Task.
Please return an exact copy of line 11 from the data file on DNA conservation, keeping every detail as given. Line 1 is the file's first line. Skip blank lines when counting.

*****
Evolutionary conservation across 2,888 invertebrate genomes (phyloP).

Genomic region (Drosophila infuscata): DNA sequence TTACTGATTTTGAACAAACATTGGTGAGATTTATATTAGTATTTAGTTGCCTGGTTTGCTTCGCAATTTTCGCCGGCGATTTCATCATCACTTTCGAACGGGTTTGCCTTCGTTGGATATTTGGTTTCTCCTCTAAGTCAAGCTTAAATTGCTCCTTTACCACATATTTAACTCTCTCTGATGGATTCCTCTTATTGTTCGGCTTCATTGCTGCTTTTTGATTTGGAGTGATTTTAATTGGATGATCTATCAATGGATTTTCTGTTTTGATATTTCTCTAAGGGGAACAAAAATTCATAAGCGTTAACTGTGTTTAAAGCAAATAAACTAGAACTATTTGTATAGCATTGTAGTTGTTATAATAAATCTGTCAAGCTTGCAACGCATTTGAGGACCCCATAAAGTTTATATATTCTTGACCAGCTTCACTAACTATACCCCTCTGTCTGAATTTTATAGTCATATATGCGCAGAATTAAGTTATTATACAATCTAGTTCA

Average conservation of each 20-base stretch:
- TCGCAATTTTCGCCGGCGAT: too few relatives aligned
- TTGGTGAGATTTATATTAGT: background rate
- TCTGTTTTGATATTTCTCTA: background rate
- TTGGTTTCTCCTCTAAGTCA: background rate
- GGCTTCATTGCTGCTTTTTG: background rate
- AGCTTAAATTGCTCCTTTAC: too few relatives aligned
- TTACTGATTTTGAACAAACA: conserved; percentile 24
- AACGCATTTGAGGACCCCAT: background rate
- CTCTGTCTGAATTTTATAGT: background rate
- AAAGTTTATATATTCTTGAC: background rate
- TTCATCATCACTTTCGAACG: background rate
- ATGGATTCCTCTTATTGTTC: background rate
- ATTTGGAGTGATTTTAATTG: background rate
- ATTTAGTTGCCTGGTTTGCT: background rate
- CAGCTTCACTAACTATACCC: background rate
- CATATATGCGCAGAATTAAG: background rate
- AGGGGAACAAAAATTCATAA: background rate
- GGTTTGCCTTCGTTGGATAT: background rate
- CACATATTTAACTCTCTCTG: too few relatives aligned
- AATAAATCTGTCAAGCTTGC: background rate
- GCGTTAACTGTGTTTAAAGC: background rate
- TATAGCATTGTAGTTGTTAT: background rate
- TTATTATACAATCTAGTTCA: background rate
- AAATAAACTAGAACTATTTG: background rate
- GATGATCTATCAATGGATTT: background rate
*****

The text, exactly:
- AACGCATTTGAGGACCCCAT: background rate